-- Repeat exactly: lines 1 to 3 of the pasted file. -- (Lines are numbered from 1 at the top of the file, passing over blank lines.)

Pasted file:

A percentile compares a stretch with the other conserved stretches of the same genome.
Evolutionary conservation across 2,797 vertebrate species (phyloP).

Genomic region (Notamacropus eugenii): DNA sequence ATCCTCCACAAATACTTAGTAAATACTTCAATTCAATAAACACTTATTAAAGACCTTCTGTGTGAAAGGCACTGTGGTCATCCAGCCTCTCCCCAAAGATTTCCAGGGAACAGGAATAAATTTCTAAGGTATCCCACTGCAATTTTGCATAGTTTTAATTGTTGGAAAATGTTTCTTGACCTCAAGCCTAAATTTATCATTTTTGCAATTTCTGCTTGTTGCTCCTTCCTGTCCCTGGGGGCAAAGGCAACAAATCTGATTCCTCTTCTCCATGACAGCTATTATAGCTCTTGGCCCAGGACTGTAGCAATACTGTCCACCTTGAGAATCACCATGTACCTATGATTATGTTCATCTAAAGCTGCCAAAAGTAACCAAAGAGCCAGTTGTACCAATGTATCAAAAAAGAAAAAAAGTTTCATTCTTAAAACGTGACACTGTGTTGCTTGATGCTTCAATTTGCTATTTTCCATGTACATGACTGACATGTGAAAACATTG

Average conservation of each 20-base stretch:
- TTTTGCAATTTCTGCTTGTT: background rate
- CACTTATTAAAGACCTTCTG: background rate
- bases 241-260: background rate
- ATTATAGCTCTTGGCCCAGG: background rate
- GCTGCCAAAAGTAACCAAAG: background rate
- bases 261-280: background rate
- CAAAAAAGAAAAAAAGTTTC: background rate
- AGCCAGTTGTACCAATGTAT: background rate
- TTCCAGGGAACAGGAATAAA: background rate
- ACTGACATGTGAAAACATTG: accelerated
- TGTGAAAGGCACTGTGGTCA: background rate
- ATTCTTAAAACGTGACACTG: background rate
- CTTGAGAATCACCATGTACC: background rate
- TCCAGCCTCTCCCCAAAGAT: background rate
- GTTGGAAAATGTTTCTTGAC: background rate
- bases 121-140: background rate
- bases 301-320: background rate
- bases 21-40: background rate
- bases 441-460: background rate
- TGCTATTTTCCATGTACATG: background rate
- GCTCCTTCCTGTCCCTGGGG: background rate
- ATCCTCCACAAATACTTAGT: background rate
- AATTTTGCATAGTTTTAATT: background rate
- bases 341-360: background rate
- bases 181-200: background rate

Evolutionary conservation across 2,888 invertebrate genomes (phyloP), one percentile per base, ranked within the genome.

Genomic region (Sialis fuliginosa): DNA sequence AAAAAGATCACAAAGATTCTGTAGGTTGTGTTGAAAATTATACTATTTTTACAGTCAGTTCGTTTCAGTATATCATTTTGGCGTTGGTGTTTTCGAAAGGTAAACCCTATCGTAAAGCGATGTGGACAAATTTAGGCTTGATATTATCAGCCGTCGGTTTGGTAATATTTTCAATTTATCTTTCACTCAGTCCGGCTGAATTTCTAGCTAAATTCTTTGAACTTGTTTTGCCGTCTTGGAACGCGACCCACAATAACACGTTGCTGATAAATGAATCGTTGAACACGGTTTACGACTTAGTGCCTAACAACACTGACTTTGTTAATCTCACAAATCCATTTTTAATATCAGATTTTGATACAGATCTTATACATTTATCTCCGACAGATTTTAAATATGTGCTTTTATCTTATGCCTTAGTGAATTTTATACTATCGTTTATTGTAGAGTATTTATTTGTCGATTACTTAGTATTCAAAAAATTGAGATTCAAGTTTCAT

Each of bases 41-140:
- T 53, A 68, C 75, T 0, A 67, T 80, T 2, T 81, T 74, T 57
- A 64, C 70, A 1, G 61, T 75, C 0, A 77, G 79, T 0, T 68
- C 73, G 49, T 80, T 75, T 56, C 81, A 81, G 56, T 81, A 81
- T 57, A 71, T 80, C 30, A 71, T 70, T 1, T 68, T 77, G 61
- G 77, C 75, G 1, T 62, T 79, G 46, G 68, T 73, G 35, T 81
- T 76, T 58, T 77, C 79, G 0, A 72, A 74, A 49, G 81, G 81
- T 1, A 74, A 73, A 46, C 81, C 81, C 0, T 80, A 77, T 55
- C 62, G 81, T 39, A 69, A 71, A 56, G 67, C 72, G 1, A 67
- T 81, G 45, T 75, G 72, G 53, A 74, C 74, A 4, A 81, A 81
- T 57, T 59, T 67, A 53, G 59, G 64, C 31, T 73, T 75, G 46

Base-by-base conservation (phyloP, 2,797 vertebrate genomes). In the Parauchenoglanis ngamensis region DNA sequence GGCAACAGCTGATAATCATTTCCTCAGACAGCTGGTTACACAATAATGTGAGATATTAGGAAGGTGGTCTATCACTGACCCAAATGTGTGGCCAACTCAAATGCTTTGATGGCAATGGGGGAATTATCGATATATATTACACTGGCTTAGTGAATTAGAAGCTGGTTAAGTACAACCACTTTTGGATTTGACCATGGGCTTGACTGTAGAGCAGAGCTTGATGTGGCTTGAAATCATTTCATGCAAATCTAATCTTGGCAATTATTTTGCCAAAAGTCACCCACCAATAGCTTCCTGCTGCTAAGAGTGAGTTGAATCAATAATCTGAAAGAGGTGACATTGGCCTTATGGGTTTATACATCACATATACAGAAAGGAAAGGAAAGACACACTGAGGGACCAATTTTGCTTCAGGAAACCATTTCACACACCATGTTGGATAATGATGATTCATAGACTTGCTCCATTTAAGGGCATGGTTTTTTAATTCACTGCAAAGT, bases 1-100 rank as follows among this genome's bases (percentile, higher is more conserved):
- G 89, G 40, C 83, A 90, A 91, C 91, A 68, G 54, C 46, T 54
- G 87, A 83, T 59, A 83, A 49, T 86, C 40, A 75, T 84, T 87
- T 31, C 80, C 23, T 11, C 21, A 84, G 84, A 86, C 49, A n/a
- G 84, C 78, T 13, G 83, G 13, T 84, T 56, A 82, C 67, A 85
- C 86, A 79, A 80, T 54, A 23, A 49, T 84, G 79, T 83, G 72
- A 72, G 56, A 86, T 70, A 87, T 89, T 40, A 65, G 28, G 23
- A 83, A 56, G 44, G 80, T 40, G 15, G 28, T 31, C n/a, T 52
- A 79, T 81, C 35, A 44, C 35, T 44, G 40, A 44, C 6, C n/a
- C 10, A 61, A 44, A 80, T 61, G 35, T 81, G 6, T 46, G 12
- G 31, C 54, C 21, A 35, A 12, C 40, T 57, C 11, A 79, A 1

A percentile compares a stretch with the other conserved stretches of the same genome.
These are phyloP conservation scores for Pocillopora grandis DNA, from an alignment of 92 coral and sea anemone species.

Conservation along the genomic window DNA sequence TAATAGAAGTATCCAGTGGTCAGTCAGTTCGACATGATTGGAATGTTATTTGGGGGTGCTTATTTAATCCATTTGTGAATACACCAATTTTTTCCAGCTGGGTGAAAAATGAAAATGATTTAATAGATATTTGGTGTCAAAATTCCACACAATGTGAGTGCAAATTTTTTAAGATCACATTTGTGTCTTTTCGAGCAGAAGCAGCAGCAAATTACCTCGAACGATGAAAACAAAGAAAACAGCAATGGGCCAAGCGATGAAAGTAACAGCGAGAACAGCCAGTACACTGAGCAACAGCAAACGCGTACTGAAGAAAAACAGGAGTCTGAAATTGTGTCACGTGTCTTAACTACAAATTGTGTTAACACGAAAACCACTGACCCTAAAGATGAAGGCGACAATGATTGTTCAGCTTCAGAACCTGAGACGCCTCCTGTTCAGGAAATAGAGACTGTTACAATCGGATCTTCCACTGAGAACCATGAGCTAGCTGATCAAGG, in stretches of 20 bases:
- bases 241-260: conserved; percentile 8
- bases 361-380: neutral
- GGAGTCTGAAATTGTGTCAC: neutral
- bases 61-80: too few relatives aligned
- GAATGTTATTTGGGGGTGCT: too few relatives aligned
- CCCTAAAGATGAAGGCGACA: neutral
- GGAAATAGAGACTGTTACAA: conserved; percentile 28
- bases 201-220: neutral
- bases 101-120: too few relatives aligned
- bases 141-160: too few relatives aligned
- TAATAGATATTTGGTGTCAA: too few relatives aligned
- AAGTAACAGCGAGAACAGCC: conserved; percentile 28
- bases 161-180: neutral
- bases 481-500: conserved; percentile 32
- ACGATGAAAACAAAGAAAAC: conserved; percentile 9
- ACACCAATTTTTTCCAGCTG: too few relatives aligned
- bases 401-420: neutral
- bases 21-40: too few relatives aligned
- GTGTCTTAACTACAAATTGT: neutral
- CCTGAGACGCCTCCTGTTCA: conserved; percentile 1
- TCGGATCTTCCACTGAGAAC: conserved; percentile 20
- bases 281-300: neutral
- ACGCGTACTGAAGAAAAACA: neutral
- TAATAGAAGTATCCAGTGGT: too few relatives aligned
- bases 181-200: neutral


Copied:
A percentile compares a stretch with the other conserved stretches of the same genome.
Evolutionary conservation across 2,797 vertebrate species (phyloP).

Genomic region (Notamacropus eugenii): DNA sequence ATCCTCCACAAATACTTAGTAAATACTTCAATTCAATAAACACTTATTAAAGACCTTCTGTGTGAAAGGCACTGTGGTCATCCAGCCTCTCCCCAAAGATTTCCAGGGAACAGGAATAAATTTCTAAGGTATCCCACTGCAATTTTGCATAGTTTTAATTGTTGGAAAATGTTTCTTGACCTCAAGCCTAAATTTATCATTTTTGCAATTTCTGCTTGTTGCTCCTTCCTGTCCCTGGGGGCAAAGGCAACAAATCTGATTCCTCTTCTCCATGACAGCTATTATAGCTCTTGGCCCAGGACTGTAGCAATACTGTCCACCTTGAGAATCACCATGTACCTATGATTATGTTCATCTAAAGCTGCCAAAAGTAACCAAAGAGCCAGTTGTACCAATGTATCAAAAAAGAAAAAAAGTTTCATTCTTAAAACGTGACACTGTGTTGCTTGATGCTTCAATTTGCTATTTTCCATGTACATGACTGACATGTGAAAACATTG